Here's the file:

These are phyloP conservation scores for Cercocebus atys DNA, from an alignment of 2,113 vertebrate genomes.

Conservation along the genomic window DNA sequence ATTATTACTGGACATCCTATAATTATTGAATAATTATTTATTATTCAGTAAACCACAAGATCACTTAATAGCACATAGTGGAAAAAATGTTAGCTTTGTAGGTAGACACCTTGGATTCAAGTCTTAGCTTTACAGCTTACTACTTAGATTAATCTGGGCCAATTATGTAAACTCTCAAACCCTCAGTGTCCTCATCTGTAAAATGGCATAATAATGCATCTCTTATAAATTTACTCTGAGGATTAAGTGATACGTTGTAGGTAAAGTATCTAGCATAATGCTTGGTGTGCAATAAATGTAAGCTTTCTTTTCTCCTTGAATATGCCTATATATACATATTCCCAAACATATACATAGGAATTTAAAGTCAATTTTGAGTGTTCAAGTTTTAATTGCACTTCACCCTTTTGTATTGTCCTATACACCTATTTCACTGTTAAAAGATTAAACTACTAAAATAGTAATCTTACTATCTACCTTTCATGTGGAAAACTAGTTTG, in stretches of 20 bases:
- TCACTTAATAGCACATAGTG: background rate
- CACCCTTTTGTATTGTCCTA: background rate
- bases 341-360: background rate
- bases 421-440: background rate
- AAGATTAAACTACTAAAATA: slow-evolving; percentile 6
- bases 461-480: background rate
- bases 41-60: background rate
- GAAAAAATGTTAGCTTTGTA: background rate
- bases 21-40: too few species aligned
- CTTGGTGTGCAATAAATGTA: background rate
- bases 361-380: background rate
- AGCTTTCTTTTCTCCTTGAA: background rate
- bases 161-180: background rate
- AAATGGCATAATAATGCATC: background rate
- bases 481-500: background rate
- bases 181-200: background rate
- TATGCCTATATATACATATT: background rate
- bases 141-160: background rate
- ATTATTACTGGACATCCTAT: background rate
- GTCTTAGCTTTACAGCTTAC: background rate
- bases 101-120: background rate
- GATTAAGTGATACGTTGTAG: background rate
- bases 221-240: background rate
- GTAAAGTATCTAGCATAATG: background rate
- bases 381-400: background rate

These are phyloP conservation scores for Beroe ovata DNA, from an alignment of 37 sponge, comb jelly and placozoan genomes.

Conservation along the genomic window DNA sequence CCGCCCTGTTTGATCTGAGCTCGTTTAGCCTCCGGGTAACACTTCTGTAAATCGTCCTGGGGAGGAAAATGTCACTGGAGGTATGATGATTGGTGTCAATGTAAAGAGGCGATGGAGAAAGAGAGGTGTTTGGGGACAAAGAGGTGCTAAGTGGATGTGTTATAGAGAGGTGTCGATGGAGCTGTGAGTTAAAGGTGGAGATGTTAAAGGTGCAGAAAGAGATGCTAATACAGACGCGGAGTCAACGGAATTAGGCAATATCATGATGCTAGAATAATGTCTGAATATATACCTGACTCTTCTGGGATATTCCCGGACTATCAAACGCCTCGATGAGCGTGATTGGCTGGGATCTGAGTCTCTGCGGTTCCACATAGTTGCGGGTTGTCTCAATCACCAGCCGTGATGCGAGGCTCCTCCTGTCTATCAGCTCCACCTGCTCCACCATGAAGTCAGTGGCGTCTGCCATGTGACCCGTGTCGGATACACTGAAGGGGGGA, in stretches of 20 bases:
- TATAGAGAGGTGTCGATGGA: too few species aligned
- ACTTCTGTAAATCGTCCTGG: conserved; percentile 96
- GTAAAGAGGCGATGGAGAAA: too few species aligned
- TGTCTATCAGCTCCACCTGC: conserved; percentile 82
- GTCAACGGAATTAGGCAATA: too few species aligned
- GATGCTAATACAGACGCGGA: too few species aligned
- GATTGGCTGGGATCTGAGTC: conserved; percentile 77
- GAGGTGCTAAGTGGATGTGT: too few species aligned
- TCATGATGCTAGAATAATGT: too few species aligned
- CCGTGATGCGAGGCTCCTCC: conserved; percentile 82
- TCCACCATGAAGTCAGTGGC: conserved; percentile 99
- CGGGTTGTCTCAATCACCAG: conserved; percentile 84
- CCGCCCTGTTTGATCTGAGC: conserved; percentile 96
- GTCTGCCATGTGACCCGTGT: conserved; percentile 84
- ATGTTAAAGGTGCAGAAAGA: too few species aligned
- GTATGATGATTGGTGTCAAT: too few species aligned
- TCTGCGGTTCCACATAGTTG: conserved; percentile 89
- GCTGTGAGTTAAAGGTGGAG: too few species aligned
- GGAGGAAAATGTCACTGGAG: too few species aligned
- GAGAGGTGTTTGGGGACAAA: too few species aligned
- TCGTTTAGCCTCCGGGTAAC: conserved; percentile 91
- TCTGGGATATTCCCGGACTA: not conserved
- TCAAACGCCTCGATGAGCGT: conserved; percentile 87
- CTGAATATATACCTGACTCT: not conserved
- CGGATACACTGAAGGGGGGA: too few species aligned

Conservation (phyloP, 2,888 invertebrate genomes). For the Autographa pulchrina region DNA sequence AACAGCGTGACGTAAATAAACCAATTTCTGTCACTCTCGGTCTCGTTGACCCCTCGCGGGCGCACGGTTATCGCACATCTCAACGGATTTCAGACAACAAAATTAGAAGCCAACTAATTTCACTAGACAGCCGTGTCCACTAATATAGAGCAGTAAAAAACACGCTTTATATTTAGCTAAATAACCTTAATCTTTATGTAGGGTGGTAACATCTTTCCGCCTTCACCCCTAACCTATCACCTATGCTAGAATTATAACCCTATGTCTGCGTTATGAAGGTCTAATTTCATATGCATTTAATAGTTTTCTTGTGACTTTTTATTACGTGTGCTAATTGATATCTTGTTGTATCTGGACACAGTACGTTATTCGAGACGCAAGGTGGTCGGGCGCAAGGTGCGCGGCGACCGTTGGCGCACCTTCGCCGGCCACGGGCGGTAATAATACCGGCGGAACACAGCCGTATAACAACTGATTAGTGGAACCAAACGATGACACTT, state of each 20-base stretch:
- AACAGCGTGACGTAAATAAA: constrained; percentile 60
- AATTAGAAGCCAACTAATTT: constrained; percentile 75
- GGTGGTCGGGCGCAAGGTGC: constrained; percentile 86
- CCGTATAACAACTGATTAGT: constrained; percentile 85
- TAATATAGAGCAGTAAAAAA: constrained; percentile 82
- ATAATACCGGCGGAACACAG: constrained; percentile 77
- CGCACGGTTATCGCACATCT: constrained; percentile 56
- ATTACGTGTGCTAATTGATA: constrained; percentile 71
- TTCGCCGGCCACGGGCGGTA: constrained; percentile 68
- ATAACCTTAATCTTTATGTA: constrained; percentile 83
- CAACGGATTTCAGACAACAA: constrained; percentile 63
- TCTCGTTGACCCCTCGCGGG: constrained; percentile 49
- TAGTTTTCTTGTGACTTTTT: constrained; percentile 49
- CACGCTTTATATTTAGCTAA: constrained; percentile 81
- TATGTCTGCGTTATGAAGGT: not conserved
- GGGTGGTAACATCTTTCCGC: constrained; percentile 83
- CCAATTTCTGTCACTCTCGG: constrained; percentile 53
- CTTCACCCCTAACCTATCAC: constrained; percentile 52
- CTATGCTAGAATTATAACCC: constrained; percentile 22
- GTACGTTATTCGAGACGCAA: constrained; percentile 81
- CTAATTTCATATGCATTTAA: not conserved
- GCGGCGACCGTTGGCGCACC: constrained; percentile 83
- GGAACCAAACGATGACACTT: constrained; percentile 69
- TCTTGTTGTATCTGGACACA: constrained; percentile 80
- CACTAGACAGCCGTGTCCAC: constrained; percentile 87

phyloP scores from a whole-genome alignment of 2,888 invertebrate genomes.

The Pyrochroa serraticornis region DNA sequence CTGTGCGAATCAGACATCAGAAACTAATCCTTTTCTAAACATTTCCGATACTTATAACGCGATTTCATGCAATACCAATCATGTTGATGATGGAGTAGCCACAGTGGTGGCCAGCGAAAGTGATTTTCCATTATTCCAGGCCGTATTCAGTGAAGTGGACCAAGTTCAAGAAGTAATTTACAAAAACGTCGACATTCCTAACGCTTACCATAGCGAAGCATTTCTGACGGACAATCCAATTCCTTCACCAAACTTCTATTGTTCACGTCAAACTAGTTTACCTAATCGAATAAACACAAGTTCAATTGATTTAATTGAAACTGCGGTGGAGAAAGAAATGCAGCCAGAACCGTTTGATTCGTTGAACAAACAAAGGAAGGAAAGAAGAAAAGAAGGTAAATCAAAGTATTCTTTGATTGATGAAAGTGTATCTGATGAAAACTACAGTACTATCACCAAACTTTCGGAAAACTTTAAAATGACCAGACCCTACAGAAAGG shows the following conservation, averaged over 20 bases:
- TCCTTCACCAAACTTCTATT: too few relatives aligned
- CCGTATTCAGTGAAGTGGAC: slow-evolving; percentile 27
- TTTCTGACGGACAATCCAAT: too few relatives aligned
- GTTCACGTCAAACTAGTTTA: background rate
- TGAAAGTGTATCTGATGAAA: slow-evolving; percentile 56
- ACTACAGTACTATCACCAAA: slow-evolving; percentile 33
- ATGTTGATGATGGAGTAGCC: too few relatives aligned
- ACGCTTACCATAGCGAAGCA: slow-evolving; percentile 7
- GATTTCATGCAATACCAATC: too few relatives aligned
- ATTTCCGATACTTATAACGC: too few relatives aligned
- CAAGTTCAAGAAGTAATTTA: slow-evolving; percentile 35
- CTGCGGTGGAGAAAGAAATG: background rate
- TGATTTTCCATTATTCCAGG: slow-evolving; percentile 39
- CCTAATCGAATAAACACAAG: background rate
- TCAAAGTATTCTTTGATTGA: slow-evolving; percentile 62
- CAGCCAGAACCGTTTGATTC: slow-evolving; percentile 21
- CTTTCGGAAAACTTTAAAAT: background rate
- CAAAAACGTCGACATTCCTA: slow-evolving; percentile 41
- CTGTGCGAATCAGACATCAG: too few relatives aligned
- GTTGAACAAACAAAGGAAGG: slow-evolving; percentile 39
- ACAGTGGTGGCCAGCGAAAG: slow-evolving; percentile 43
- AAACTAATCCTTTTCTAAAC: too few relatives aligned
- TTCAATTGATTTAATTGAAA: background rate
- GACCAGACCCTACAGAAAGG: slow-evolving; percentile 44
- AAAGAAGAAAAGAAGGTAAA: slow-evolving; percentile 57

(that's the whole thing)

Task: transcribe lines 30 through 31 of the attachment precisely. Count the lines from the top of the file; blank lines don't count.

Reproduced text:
- TATAGAGAGGTGTCGATGGA: too few species aligned
- ACTTCTGTAAATCGTCCTGG: conserved; percentile 96